lovely time, for some students from Bonn, with whom Fred got acquainted on the boat, gave us a serenade. It was a moonlight night, and, about one o'clock, Flo and I were waked by the most delicious music under our windows. We flew up, and hid behind the curtains; but sly peeps showed us Fred and the students singing away down below. It was the most romantic thing I ever saw; the river, the bridge of boats, the great fortress opposite, moonlight everywhere, and music fit to melt a heart of stone.
"When they were done we threw down some flowers, and saw them scramble for them, kiss their hands to the invisible ladies, and go laughing away,—to smoke, and drink beer, I suppose. Next morning Fred showed me one of the crumpled flowers in his vest pocket, and looked very sentimental. I laughed at him, and said I didn't throw it, but Flo,—which seemed to disgust him, for he tossed it out of the window, and turned sensible again. I'm afraid I'm going to have trouble with that boy,—it begins to look like it.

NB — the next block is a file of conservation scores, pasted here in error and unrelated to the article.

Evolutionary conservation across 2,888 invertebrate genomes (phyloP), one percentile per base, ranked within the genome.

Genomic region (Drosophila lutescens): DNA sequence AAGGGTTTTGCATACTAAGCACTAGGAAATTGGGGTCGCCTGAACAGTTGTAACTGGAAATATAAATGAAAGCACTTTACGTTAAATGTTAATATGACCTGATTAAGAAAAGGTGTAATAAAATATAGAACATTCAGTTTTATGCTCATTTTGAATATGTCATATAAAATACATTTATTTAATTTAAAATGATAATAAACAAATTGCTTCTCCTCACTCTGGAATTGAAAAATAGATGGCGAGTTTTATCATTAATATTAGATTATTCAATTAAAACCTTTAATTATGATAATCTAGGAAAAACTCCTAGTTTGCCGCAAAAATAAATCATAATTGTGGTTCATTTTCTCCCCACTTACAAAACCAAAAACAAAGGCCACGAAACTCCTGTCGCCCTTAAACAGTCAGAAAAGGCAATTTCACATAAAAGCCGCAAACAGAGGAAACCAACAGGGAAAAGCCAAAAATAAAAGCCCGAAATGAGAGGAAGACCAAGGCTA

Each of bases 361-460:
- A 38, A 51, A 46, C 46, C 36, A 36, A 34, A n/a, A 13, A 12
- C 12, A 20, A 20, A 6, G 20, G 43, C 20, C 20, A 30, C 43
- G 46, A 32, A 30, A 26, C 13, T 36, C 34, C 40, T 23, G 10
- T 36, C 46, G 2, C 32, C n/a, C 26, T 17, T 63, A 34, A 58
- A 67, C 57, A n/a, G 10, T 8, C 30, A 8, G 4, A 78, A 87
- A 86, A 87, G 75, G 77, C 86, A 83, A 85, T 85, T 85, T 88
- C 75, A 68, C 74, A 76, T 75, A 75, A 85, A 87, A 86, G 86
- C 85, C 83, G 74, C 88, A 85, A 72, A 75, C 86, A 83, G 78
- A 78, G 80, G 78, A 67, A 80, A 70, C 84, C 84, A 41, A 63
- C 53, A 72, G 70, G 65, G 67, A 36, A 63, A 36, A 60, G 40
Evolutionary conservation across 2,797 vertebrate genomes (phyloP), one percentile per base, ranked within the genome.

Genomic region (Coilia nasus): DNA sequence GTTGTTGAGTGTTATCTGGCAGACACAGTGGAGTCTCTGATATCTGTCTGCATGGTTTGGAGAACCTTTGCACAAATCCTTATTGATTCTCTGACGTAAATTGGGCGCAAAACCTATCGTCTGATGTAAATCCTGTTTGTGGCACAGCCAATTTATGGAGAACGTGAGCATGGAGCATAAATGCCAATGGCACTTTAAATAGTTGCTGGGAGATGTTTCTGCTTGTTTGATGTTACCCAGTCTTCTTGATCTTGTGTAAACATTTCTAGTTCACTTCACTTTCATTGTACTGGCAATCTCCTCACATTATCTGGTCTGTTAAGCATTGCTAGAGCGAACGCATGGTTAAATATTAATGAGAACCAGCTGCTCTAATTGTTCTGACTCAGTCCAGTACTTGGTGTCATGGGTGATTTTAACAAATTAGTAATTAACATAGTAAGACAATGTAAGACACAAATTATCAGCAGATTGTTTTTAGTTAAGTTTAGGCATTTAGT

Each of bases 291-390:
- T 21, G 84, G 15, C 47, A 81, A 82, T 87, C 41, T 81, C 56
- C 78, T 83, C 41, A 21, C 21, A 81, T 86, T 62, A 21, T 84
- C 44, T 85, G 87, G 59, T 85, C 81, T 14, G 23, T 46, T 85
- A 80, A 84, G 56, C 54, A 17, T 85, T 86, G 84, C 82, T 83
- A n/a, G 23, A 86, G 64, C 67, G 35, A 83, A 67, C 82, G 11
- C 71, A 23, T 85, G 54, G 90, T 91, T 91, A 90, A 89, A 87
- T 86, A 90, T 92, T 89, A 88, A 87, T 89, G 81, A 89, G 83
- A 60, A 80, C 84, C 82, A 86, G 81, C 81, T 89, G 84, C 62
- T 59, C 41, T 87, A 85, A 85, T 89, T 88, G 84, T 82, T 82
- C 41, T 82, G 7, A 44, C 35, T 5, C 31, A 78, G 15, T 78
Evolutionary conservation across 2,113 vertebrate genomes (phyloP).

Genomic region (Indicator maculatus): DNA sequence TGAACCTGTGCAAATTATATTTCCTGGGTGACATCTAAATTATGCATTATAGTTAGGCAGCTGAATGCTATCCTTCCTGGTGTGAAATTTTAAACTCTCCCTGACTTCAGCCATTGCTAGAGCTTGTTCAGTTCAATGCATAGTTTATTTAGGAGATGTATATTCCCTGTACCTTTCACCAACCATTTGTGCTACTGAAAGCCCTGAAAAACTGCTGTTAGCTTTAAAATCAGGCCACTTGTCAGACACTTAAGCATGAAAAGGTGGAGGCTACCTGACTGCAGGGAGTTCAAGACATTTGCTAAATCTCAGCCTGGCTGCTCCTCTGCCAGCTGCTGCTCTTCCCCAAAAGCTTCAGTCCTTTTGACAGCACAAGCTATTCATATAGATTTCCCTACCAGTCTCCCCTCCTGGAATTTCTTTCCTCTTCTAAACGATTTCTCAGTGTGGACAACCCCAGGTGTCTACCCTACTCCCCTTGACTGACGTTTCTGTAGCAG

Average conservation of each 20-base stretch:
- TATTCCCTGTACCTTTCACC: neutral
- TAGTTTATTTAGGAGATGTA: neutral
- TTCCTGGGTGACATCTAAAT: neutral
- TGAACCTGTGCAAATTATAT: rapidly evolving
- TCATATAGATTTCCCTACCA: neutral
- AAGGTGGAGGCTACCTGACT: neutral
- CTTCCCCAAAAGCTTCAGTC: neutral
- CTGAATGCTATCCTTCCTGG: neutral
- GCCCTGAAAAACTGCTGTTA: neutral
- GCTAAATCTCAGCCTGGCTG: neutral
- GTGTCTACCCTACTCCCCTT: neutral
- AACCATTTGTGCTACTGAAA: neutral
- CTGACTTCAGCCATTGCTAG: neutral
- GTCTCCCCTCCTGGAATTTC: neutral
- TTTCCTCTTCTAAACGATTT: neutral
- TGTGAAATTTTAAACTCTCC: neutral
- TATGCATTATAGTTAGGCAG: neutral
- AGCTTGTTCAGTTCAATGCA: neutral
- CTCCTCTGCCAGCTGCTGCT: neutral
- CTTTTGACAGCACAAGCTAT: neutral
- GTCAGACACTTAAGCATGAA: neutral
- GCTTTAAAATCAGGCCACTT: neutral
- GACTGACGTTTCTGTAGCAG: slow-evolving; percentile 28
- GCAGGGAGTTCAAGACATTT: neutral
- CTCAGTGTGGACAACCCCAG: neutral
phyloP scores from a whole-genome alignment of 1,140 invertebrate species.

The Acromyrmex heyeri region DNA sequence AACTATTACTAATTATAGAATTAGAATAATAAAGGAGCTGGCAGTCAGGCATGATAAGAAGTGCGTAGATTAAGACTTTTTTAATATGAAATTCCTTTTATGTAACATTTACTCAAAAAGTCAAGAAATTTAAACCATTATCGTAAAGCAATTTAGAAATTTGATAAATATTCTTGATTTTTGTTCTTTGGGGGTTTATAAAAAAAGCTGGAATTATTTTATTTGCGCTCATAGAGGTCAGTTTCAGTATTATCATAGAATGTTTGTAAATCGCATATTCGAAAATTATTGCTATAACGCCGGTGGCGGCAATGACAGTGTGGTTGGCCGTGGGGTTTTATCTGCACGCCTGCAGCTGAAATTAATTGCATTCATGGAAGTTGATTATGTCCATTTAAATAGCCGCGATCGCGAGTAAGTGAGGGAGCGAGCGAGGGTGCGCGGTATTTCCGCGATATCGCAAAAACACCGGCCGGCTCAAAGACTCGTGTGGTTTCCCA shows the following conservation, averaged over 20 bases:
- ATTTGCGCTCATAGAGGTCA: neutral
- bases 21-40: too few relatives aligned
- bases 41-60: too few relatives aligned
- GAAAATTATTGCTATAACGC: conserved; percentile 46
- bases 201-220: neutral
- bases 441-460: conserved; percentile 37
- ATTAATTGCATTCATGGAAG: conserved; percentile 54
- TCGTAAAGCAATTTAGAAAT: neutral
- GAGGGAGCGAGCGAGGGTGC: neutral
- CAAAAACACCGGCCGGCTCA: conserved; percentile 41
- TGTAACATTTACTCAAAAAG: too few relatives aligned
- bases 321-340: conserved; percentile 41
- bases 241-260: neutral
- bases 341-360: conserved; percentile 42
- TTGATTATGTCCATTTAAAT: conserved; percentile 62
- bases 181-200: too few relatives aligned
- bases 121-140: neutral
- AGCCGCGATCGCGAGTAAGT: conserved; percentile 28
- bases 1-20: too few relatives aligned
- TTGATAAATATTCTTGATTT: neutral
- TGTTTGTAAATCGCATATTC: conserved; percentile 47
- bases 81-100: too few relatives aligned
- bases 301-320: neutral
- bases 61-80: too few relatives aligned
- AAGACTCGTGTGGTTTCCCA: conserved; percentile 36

"The baths at Nassau were very gay, so was Baden-Baden, where Fred lost some money, and I scolded him. He needs some one to look after him when Frank is not with him. Kate said once she hoped he'd marry soon, and I quite agree with her that it would be well for him. Frankfort was delightful; I saw Goethe's house, Schiller's statue, and Dannecker's famous 'Ariadne.' It was very lovely, but I should have enjoyed it more if I had known the story better. I didn't like to ask, as every one knew it, or pretended they did. I wish Jo would tell me all about it; I